Or at least a huge chunk of an Algebra, Stats, and/or Pre-Cal course.
The 2011 National Football League draft of players is tomorrow, and I was inspired by a really interesting post over on Mr. Honner’s blog regarding the NFL Draft Pick Trade Value chart and exponential decay. The gist is this: somewhere, sometime, someone came up with a chart that assigned a numerical value to every pick in the NFL Draft. I’ll let Mr. Honner describe the chart:
It turns out that football analysts have created a trade value chart that essentially standardizes the value of picks . For example, a team holding the 7th overall pick, valued at1,500 points, might expect to receive the 21st pick (800 points) and the 26th pick (700 points) in return, were they to trade their pick. This conventional valuation helps establish fair prices for trades, as it would in any commodities market.
I couldn’t have said it better.
Anyway, Mr. Honner established that the values of the draft picks decay exponentially (for some reason).
My questions were these: do NFL teams actually adhere to this chart? And how can we tell? And is there anything this data aggregation can tell us about horse-trading NFL draft picks?
Here’s a link to every draft day trade involving pick-swapping since 1992.
So let’s start putting together for use in a classroom.
- Do NFL teams follow the chart as accepted value for draft picks?
- Does this chart relate at all to what happens on the field?
- Why is there such a quick exponential drop in draft pick value?
- Do teams that trade for higher picks tend to get better value or teams that trade for lower picks?
- First off, finding the exponential decay function that fits the chart could be interesting. Mr. Honner’s thankfully done that for us.
- Class discussion: how can we tell if teams are following that chart?
- Lotta data aggregation and manipulation. Excel to the rescue?
A couple caveats before we begin:
- The trading data do not show any additional players that were involved in the picks swap. For instance, teams often trade a draft pick for picks + a player. That is not reflected in the data.
- Oftentimes teams trade future years’ picks. It’s tough to assign a value to that since that particular pick is in flux. For instance, if I trade a 2011 pick for a 2012 first-round pick, I don’t know immediately where that 2012 first-round pick will land. So I threw out all trades involving future picks.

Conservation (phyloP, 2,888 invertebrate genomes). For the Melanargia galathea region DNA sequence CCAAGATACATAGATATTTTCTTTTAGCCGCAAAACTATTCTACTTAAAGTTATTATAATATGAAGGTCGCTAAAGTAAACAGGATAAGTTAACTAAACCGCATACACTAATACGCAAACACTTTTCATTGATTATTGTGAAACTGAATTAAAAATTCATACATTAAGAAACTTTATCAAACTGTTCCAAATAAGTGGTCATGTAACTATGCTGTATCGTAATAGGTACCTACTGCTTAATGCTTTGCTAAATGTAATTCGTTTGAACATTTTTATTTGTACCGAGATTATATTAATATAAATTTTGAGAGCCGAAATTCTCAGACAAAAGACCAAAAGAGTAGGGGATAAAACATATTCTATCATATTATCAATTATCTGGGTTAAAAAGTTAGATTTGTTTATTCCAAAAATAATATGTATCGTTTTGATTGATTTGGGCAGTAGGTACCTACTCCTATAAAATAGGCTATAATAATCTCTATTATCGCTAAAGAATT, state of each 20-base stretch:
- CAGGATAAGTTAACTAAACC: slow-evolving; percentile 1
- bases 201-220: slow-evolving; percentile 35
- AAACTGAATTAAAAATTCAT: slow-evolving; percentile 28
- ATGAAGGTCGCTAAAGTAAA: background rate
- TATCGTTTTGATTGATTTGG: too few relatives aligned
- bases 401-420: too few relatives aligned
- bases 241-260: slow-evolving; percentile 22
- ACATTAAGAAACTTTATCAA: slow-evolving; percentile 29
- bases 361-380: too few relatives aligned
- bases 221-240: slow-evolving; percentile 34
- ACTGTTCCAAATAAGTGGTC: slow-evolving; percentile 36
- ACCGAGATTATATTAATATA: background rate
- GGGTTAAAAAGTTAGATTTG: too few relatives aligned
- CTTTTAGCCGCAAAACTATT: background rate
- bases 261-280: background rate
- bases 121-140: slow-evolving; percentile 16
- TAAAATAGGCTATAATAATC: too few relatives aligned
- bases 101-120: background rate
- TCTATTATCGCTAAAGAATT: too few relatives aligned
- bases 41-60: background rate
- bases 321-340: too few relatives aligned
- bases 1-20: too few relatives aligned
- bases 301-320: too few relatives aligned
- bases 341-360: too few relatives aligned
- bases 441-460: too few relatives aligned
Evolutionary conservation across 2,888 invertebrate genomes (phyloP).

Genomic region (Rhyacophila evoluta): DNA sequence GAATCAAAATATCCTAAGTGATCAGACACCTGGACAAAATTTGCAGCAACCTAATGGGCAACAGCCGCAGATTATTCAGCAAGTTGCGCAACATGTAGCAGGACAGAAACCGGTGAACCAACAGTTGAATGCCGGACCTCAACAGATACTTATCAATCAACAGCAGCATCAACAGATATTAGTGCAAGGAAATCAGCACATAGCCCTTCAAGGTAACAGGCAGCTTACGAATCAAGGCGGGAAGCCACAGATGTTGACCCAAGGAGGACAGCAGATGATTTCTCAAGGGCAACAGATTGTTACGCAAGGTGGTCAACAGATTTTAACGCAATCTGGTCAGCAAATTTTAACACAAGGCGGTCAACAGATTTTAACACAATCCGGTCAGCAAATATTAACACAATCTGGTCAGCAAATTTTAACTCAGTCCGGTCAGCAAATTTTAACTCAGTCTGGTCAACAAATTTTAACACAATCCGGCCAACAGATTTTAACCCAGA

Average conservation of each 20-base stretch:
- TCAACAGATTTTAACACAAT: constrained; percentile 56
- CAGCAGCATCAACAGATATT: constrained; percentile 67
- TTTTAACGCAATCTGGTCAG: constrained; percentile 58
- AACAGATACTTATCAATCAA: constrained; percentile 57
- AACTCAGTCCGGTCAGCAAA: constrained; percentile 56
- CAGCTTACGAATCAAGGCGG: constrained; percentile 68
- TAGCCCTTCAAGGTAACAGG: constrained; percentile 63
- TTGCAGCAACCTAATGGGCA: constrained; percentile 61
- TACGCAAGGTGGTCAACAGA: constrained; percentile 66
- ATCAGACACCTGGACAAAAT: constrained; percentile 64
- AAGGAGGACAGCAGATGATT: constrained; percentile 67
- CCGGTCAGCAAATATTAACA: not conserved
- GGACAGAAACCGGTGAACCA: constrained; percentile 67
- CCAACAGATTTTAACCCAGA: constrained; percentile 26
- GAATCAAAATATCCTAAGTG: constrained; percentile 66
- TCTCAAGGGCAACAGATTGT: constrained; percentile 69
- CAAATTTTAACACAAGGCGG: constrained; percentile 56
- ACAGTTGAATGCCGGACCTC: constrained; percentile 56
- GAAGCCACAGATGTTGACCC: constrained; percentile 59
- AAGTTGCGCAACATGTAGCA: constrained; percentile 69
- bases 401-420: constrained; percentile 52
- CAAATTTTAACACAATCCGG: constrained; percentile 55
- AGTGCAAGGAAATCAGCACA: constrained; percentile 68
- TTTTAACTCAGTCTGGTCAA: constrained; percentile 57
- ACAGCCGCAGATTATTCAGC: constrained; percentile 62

Now onto some solution.
Here’s a terrible-looking spreadsheet I threw together attempting to aggregate the total pick value of both sides of a trade. The team that traded the higher pick is on the left. I called them the “Higher pick trader picks“. I’m not very creative. Conversely, the info on the right is the “Lower pick trader picks.” Each row represents a different trade.
The total value of the team’s picks that traded away the higher pick is listed in the green column. The total value of the other teams’ picks are listed in the purple column. (note: you’ll have to check it out in full-screen or download the document if you really want to see the spreadsheet in its full glory).
If we make a scatterplot of all the trades we can visually see if NFL teams basically follow this trade chart value. If the linear slope is one, then that’s a perfect trading match. That’s what I’ve done here.
Surprisingly, that’s a pretty good fit, meaning for the most part teams roughly adhere to the trade value chart. The slope is nearly one (0.972). A couple of things jump out at me.
Overall, a slope of 0.972 – or, less than one – suggests that the team that trades away the higher pick is getting the better value (this might be a good place to spot and let students ponder as to why this is), presumably in the form of multiple picks.
That said, for the extremely high-value pick trades (where the value of the traded picks exceed 2000), according to the draft chart, the teams that trade away their valuable, high picks are getting less value. Of the 5 trades that involve higher than 2000 points, 4 of them gave the advantage to the team trading away their lower picks. This is due to the extreme top-heaviness of the trade chart. To wit, according to the chart, the #1 overall pick is worth three times the #16 overall pick.
We could also plot the best-fit line as the horizontal axis as a really good visual of the alleged benefit of trading away higher picks in favor of more lower picks.
If we accept the trade chart as true values, then according to history, we have two suggestions for NFL General Managers:
1) In general trade away your higher picks for multiple lower picks.
2) However, DO trade up for extremely high picks (top 5).
You’re welcome, NFL GMs. Make the check out to Emergent Math. And be sure to give Mr. Honner a cut too.
Sometime on March 1, 2011, Charlie Sheen joined twitter at the suggestion of Piers Morgan, who is apparently some type of person. By the time I was alerted of the existence of a @charliesheen twitter feed, it was 4:04 PM Mountain Standard Time. Sheen had yet to tweet, but already had somehow amassed over 100,000 followers. He hadn’t even put up an avatar of himself yet (and somehow the account was “verified”).
What happened over the next several hours was nothing short of amazing. All you had to do was wait a few seconds or minutes and hit ‘refresh’, and just watch the number of followers climb.
I did this for about 50 minutes and took screen shots along the way.